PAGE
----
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An artist's depiction of the ancient waterfalls at Dover Strait.

Imperial College London/Chase Stone

The original Brexit: How tremendous ice age waterfalls cut off Britain from Europe

For millions of years, Britain was part of Europe. A high ridge of limestone—now famously exposed as the chalky cliffs of Dover—extended all the way to what is now France, allowing mammoths, hippos, and eventually humans to freely pass back and forth. But about 450,000 years ago, this rocky road was cut off by a flood of unimaginable proportions. Now, a team of researchers has detailed evidence of how this torrent of destruction was unleashed.

"They've managed to identify … how the ridge was breached," says geologist Philip Gibbard of the University of Cambridge in the United Kingdom, who was not involved in the current study. "I'm quite enthusiastic."

The idea that enormous floods quickly carved parts of the English Channel was first proposed in 1985. At the time, geologist Alec Smith of Bedford College in London noticed large, interweaving scour marks on maps of the English Channel sea floor. The patterns of erosion resembled those of the "channeled scablands," a starkly eroded landscape in eastern Washington state that was formed by floods from glacial lakes that burst their icy dams between 15,000 and 18,000 years ago.

Similar glaciers have existed in Europe. Some 450,000 years ago, a massive ice sheet spanned Scandinavia, reaching down into northern Europe and much of what are today the British Isles. Hemmed in by the ice was a large glacial lake. No one knows exactly how big it was, but it may have been several hundred kilometres wide, and it likely filled the southern part of the North Sea. Because so much water was stored on land as ice sheets, sea levels were likely 120 meters lower than today, exposing the bottom of what is now the English Channel. 

With the chalk ridge forming a dam to the south, and the Rhine and other rivers flowing into the glacial lake, the water would have kept rising. Smith proposed that the lake would have eventually cascaded over the chalk cliffs. As evidence, he pointed to large, deep pits at the base of the former ridge—“plunge pools” that were formed by the force of the waterfalls and later filled in with sediment. Eventually, he said, a major flood would have created the scour marks on the channel bottom. Still unknown was what unleashed the deluge.

The dramatic idea was then forgotten for many years. "I don't think many people believed it," says Sanjeev Gupta, a geologist at Imperial College London. (Smith, who retired a few years after floating his idea, died in 2015.)

Now, Gupta and his colleagues have brought the cataclysmic breakup back to life. With data from U.K., Belgian, and French research vessels, the team got a clear picture of seven plunge pools on the channel floor (see map below), each nearly a kilometer wide and up to 140 meters deep—even larger than Smith had estimated. "It's clear that the scale is really a different kettle of fish," Gibbard says. "They're enormous."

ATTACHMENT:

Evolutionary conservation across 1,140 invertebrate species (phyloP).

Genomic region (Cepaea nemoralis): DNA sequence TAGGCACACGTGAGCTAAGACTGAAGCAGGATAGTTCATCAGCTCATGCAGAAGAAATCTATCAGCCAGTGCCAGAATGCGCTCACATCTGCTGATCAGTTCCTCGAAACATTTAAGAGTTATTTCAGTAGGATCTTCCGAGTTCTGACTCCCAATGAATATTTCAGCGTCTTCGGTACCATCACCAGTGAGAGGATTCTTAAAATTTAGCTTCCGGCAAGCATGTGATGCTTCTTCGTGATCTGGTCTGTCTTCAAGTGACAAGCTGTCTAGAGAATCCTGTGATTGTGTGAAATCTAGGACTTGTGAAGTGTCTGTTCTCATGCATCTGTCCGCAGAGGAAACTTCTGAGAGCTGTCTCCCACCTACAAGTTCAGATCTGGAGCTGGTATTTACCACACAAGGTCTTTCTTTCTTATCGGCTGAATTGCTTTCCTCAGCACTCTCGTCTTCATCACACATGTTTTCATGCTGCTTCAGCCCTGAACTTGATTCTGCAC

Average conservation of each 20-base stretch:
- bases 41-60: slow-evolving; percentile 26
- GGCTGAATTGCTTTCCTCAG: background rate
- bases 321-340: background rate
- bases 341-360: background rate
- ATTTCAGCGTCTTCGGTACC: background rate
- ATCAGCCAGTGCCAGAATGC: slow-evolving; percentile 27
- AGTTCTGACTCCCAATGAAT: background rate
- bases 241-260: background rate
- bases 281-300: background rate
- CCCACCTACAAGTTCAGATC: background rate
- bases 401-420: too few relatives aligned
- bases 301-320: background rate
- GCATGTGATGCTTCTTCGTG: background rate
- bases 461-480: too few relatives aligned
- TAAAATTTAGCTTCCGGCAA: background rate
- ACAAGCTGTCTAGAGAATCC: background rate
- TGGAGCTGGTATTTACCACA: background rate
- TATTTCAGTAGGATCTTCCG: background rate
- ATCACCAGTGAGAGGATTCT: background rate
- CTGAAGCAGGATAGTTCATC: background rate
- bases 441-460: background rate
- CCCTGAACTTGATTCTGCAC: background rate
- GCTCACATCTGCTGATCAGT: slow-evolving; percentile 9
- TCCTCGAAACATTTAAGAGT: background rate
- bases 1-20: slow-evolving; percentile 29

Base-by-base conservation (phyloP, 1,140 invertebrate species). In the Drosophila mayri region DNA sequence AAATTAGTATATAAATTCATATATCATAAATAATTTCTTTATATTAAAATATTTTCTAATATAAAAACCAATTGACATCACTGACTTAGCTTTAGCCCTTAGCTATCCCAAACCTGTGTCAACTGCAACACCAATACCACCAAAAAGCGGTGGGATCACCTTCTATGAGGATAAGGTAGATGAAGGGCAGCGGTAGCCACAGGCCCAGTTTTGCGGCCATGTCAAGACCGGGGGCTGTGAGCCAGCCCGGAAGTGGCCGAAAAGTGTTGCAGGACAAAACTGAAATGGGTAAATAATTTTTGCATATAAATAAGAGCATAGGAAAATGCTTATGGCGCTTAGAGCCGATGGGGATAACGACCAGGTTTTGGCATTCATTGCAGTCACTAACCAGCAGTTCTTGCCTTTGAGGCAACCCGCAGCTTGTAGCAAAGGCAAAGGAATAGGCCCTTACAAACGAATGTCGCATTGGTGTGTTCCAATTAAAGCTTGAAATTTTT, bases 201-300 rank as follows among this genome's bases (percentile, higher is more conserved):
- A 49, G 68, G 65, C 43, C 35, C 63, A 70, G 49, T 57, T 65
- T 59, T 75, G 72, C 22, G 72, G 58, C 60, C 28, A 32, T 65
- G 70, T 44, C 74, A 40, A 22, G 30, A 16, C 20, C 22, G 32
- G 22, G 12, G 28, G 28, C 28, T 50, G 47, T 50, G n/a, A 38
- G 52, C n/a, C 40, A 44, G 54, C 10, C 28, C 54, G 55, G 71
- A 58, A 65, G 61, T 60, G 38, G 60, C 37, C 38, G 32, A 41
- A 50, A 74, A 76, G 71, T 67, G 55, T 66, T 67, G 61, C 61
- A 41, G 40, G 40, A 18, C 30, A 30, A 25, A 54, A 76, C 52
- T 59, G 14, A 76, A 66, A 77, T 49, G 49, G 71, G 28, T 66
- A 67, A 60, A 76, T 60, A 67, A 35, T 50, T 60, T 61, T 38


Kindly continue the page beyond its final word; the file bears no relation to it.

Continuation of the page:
Giant waterfalls at Dover Strait created deep plunge pools and eventually unleashed a flood that cut rivers (blue) into what was then the dry bottom of today's English Channel. A later flood created the Lobourg Channel. 

Imperial College London/Professor Sanjeev Gupta and Dr. Jenny Collier

The waterfalls pouring from the lake might have been 50 meters high or taller, Gupta says, although it's difficult to know. The relentless pounding of the cascades may have spun large blocks of stone inside the pools at the bottom, drilling into the bedrock. All this digging might have fatally weakened the ridge, eventually causing it to fail, Gupta and colleagues propose today in Nature Communications.

"I think they have a good rationale for this theory," says Kim Cohen, a geologist at Utrecht University in the Netherlands, who was not involved in the work.

It's not yet possible to know how long it took the waterfalls to erode the chalk ridge, Gupta says. The only way to tell would be to collect samples by drilling into the sediments that later filled in the pools. But that’s a tricky proposition, given the busy traffic of the shipping channel and its strong currents. "It's a dangerous area to do geological research," says Gibbard, noting that just getting the new submarine images was an accomplishment.

The images also clarify the extent of erosion from another round of catastrophic flooding during a subsequent ice age. Again, the evidence is submerged, because sea level is much higher today. But perhaps 160,000 years ago—the timing is uncertain—huge floods dug out what's known as the Lobourg Channel (see map), which the images revealed to be about 10 kilometers wide and 20 meters deep. This was probably the final breach of the remnants of chalk ridge, Gupta says. 

These twin disasters meant trouble for ancient commuters. That's because they put travel between Britain and Europe at the mercy of sea level. Previously, when the seas rose and covered the floor of the channel, the chalk ridge would still have been passable. But when the first catastrophic flood tore through, Britain was cut off for the first time. (Of course, when sea level fell enough, the English Channel would have been dry again. Despite a major river flowing to the southwest, animals and people could pass back and forth easily.)

Britain most recently became an island about 9000 years ago. And—now that the United Kingdom has officially announced its intention to sever ties with the European Union—it will become even more of one.